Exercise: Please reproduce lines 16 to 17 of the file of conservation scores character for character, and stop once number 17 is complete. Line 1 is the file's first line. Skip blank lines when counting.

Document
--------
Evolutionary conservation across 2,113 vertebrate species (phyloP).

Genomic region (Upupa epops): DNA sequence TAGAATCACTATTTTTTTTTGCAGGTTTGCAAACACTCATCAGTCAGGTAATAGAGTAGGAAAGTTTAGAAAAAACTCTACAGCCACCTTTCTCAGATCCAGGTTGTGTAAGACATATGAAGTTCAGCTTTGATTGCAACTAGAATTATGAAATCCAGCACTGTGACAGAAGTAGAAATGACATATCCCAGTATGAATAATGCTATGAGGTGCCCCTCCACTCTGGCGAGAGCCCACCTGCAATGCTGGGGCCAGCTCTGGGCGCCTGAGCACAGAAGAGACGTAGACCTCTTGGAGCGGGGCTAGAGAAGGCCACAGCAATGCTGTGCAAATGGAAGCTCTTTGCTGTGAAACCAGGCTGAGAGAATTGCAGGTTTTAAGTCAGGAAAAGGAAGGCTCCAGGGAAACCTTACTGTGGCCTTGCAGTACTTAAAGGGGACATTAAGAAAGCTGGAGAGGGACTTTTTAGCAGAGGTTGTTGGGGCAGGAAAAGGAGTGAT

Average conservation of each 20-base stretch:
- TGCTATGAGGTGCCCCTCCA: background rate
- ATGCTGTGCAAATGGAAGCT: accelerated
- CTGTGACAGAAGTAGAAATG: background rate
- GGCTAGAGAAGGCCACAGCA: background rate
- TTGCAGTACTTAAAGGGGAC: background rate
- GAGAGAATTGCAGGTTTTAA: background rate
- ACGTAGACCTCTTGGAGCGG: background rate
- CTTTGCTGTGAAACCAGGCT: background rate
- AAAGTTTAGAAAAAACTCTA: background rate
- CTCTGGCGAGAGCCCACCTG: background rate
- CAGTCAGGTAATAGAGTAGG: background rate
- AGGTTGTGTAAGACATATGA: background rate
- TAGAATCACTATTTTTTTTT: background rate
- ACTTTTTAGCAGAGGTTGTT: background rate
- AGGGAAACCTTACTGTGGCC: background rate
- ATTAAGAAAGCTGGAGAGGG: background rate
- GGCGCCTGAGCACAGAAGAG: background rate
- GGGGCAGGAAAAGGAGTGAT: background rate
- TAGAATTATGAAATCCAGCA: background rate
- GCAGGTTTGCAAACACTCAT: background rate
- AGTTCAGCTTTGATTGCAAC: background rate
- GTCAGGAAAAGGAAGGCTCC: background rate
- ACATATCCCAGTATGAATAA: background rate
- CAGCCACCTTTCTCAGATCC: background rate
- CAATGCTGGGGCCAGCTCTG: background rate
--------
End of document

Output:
- TAGAATCACTATTTTTTTTT: background rate
- ACTTTTTAGCAGAGGTTGTT: background rate